PressPass: You launched this before ACORD during IBM’s IAA event. How does the IVC architecture v1.0 differ from IBM’s IAA?
Kelly: Microsoft’s IVCAF v1.0 is an ecosystem-based approach that relies heavily on industry standards to be implemented. It was created because we recognized that the industry was being fed the same processing models from providers that have prevented product and service differentiation – i.e., the new legacy. To tackle this issue head on, we created and hosted IVC integration labs in which industry partners came together to design and build integration scenarios and facilitate long-sought workflows. The results, which we believe will be markedly different than IBM’s approach, will enable innovation and choice, absent large consulting engagement to accomplish basic integration and workflow design.
PressPass: What has the response been from insurance companies who have learned about the IVC architecture framework?
Kelly: Customers and partners are excited about it because it solves many of the problems related to post-software-integration pain. This is the next-level of solutions delivery, applications already tied together via Web services. Customer and partners can also use our IVC labs to jointly develop specific scenarios based on actual needs or specific pains. That makes the development of our framework something that customer can actually participate in and drive. We believe that is a very strong industry relationship enhancement that is long overdue.
PressPass: I see that the IVC architecture will eventually span the spectrum of P&C and life insurance business processes? When will this be complete?
Kelly: The IVC architecture framework is truly an iterative process, based on a five-year vision. The four scenarios we recently announced and are demonstrating live at ACORD are based on much-needed workflows asked for by our customers right now. Over time, the IVCAF will deliver more and more scenarios that will make it a “well to be drawn from,” time and time again.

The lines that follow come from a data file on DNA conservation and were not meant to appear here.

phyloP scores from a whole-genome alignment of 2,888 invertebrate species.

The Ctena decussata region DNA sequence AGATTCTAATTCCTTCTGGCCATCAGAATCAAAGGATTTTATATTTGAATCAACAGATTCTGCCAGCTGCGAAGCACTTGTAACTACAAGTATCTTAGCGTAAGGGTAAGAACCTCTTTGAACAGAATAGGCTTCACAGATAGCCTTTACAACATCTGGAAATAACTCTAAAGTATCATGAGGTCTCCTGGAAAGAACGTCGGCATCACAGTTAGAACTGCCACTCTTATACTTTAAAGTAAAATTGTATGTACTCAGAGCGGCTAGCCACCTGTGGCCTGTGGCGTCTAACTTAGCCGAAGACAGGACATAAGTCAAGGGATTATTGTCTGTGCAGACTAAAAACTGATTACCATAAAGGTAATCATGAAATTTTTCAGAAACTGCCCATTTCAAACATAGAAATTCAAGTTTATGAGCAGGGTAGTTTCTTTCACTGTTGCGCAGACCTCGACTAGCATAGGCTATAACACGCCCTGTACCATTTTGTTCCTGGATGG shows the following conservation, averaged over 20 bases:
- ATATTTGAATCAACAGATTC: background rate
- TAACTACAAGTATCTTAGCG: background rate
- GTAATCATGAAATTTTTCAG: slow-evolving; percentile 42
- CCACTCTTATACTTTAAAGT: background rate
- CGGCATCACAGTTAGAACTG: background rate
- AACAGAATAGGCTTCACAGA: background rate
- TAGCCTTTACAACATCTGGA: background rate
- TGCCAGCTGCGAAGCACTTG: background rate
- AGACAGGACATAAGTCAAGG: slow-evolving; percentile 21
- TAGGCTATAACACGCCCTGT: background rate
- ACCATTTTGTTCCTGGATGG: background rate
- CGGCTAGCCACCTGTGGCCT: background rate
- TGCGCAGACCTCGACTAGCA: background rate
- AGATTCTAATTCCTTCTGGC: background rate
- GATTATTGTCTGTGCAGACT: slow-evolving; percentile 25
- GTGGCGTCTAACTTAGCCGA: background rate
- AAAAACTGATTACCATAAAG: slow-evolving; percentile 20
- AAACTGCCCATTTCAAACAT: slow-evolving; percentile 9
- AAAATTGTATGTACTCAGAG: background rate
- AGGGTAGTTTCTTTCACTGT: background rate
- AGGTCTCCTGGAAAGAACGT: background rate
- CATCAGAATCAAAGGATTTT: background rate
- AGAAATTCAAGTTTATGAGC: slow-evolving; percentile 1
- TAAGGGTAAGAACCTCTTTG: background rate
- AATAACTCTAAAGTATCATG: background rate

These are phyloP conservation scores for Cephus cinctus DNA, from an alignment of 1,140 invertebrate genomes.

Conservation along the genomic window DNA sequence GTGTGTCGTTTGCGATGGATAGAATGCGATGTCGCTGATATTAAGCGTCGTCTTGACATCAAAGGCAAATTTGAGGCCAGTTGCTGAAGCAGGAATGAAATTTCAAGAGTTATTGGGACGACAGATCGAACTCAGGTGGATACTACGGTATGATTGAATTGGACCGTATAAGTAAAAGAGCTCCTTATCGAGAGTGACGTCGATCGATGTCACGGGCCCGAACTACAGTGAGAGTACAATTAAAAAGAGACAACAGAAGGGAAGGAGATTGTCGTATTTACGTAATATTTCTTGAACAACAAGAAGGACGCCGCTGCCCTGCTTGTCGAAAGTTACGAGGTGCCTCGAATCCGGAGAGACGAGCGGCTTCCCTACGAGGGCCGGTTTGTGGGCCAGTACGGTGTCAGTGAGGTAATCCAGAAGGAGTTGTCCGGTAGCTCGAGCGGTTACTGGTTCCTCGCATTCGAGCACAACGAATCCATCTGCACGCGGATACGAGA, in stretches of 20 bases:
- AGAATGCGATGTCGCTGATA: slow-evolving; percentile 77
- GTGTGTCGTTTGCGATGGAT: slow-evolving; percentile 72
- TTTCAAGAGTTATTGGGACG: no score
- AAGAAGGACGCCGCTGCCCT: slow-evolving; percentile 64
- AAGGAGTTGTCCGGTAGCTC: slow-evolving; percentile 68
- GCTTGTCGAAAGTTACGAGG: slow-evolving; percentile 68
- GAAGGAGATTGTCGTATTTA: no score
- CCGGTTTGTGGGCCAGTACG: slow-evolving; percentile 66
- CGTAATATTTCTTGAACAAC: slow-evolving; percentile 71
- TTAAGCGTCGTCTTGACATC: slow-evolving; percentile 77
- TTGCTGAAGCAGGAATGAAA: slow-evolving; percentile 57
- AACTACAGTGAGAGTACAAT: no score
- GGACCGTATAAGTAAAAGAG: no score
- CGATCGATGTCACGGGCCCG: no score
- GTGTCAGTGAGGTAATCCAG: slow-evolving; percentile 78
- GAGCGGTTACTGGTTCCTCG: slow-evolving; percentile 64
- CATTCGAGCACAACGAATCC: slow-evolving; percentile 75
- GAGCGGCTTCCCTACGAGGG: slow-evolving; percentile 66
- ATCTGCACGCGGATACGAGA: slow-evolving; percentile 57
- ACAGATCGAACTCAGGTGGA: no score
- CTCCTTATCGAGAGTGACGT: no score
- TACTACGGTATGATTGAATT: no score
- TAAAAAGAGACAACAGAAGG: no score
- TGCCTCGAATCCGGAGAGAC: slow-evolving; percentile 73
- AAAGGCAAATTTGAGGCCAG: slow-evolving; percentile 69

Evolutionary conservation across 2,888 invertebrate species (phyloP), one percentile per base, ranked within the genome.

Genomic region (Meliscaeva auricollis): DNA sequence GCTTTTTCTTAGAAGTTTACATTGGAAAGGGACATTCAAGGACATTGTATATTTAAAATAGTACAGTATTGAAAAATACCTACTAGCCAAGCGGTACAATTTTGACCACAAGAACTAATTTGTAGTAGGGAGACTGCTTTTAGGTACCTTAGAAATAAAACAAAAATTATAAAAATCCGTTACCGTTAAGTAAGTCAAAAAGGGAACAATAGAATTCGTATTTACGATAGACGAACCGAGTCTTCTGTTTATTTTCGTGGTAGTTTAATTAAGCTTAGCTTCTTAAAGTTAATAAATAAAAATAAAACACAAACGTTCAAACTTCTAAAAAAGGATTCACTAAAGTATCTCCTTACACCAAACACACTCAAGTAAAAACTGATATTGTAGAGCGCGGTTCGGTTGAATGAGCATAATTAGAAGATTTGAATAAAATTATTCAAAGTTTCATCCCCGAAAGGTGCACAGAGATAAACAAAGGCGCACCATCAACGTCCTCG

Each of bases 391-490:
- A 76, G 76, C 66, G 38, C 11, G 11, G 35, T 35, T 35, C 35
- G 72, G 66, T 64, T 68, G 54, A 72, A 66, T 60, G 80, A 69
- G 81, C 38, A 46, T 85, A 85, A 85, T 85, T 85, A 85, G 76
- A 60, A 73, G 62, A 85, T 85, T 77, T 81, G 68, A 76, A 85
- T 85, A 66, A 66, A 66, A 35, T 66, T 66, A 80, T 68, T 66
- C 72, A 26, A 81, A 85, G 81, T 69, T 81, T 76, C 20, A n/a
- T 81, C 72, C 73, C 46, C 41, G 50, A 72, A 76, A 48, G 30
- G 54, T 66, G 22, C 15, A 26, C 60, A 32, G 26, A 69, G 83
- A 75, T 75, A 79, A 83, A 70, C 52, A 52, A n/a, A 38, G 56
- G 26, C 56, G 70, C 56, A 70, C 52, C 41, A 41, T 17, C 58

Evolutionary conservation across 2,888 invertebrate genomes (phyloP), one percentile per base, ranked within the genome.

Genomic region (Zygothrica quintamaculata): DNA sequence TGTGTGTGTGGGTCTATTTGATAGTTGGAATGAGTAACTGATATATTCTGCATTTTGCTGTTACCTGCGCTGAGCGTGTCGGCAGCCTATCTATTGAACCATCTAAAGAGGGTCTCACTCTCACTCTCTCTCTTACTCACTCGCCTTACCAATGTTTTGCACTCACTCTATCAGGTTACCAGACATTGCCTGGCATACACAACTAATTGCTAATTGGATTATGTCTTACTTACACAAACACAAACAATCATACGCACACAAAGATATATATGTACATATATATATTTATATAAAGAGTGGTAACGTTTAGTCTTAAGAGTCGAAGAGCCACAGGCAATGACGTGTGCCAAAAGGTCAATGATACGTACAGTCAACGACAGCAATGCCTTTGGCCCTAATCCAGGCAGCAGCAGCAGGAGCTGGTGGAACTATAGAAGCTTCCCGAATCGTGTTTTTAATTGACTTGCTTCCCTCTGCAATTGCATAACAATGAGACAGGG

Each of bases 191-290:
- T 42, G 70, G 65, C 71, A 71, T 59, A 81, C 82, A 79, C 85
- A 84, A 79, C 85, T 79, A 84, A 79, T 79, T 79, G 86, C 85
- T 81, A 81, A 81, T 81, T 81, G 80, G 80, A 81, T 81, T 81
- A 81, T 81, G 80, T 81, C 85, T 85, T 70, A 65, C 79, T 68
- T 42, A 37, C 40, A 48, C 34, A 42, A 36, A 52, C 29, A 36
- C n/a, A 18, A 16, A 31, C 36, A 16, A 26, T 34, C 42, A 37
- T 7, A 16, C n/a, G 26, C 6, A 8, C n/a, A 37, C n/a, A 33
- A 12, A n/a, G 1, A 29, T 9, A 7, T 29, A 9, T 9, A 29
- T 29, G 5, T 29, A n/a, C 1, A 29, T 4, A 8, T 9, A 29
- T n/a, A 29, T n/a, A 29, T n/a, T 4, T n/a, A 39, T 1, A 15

PressPass: What opportunities does this architecture present for Microsoft partners?
Kelly: It enables them to demonstrate their unique application offerings as part of a larger insurance processing solution. It also allows them to help solve complex industry problems, without losing their identities in the process. This is synergy defined – the creation of composite capabilities that the individual apps and companies do not possess. They can all be seen as innovating in the areas of workflow and productivity improvements, while retaining their unique value propositions.
PressPass: What history does Microsoft have in serving the insurance industry and how will Microsoft continue to improve on the delivery of solutions to this market segment?
Kelly: Microsoft serves millions of insurance industry employees and customers worldwide with our operating systems, our development tools, our productivity applications and hundreds of incredible partner solutions. That’s just a baseline that grows all the time. Our work with the ACORD insurance standards organization on the evolution of standards and the creation of its life-side business is but one example of our commitment to this industry’s shared needs. Our focus on stimulating the development of the next-generation of innovative IVC business applications places us squarely inline with the industry’s desire to escape a cash-draining yesterday and achieve improved results through better business processes. We have successfully merged the customer’s primary business objectives with our development through our IVC and, year-over-year, our ability to better partner with the industry has grown as well.